McCabe concerned about 'unfair treatment' after book release delayed by FBI

Former acting director of the FBI Andrew McCabeAndrew George McCabeComey’s remarks about Trump dossier are not credible, says former FBI official The Hill's Morning Report — Takeaways from the battle royal in the Oval Office Mueller’s real challenge MORE is accusing the agency of "unfair treatment"  in delaying the release of his book.

The book, "The Threat: How the FBI Protects America in the Age of Terror and Trump," was announced in September and scheduled to be released Dec. 4 but is now being delayed until February.

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McCabe, who was fired by Attorney General Jeff SessionsJefferson (Jeff) Beauregard SessionsChief Justice of California Supreme Court leaves GOP over Kavanaugh confirmation Trump attorney general pick a prolific donor to GOP candidates, groups: report Press: Mueller closes in on Trump MORE in March, said in a statement that the FBI's standard pre-publication review "has taken far longer than they led me to believe it would."

"Having been singled out for irregular, unfair treatment over the past year, I am concerned that it could be happening again," he wrote.

The FBI declined to comment on McCabe's claims.

The review process reportedly lasts 30 business days normally, but, according to FBI policy, "additional time may be necessary for sensitive, voluminous, or technical submissions."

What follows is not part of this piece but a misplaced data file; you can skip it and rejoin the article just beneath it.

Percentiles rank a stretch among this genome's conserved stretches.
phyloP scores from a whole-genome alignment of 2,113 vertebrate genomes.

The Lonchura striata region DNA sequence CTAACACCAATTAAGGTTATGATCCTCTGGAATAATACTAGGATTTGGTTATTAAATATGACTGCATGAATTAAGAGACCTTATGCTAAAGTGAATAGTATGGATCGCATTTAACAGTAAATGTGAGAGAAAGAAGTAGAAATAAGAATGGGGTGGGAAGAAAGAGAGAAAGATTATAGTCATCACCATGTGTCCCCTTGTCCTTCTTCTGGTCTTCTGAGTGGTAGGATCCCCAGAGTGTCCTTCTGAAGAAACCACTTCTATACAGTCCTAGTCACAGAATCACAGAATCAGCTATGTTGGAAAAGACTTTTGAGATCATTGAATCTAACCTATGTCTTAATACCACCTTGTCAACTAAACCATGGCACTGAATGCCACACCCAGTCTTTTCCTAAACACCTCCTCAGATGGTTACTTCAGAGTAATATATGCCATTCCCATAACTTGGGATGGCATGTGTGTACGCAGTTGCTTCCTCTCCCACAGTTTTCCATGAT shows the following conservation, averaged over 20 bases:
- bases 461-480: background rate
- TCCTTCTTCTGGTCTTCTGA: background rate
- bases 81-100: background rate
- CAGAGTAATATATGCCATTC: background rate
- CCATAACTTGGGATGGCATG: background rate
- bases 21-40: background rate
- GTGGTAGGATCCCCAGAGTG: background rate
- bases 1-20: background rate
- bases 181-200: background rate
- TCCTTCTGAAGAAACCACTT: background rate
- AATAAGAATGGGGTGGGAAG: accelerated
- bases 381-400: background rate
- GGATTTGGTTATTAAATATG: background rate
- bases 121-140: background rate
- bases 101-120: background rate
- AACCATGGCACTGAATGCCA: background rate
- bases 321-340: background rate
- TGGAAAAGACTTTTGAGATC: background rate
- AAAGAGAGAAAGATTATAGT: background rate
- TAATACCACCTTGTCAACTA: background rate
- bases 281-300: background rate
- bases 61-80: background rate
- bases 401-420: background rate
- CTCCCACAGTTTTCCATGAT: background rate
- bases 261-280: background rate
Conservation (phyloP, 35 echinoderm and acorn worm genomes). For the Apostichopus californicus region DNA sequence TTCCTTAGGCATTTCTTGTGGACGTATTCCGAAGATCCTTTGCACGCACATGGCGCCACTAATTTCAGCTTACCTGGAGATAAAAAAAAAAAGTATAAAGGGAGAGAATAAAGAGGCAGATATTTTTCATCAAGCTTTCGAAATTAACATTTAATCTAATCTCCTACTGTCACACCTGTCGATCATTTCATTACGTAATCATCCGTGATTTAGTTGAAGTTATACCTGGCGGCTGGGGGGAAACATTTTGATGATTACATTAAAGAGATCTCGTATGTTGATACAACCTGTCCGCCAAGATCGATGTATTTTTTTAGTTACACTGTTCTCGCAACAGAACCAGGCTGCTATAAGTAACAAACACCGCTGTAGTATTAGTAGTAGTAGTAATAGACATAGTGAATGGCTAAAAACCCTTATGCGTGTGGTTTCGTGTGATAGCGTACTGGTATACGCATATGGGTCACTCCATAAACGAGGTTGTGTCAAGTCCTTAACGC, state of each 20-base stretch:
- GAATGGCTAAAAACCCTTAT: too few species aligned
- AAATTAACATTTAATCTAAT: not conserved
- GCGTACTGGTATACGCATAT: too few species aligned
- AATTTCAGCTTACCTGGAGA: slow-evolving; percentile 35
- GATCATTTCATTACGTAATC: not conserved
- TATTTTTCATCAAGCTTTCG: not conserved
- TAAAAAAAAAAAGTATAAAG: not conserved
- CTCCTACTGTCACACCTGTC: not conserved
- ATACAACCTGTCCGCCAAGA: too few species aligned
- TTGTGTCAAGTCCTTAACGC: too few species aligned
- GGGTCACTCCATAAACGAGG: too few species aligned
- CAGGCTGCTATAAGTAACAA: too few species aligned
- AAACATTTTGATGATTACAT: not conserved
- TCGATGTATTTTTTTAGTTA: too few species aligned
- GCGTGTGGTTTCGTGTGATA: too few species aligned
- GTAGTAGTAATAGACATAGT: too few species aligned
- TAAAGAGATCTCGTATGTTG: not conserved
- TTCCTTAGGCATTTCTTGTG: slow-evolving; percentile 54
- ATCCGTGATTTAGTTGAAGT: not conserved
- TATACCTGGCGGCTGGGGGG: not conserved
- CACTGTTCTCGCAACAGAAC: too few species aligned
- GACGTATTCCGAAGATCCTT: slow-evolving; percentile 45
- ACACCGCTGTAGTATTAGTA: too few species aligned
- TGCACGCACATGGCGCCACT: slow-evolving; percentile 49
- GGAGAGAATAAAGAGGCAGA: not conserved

"When a submission contains operational or intelligence matters, it is unrealistic to assume the proposed disclosure will be reviewed within 30 business days," the policy says.

McCabe was removed from the bureau just days before his scheduled retirement after the Justice Department concluded that he made unauthorized disclosures to the media and "lacked candor — including under oath — on multiple occasions."

A 20-year veteran of the FBI, McCabe has painted his ouster as an effort to interfere with special counsel Robert MuellerRobert Swan MuellerSasse: US should applaud choice of Mueller to lead Russia probe MORE's Russia investigation.

“The idea that I was dishonest is just wrong,” McCabe told The New York Times at the time. “This is part of an effort to discredit me as a witness.”